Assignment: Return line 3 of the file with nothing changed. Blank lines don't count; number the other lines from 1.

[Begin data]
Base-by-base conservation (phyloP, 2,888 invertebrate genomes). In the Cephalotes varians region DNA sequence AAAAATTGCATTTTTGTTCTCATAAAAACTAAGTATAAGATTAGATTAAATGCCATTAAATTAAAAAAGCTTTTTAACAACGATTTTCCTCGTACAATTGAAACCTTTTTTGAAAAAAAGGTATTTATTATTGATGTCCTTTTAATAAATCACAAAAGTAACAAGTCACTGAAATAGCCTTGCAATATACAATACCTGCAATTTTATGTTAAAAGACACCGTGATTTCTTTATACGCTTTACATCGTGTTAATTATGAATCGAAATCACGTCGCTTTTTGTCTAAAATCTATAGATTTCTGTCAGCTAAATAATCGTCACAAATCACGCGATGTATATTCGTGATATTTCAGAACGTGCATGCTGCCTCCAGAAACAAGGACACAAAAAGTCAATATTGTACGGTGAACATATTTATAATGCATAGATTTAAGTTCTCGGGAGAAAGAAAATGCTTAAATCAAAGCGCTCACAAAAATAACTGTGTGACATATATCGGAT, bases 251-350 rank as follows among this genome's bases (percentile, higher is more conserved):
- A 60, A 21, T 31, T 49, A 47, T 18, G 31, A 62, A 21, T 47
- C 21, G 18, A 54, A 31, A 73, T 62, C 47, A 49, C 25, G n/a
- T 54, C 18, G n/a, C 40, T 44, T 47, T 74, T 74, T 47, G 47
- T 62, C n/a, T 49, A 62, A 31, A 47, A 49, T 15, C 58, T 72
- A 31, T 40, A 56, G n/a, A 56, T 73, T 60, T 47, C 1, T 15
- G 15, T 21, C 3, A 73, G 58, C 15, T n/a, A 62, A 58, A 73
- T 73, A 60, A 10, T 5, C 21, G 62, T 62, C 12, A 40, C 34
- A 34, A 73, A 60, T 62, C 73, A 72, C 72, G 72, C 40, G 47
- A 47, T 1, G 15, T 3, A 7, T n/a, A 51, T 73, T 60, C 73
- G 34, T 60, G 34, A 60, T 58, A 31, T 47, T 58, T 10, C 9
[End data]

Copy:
- C 21, G 18, A 54, A 31, A 73, T 62, C 47, A 49, C 25, G n/a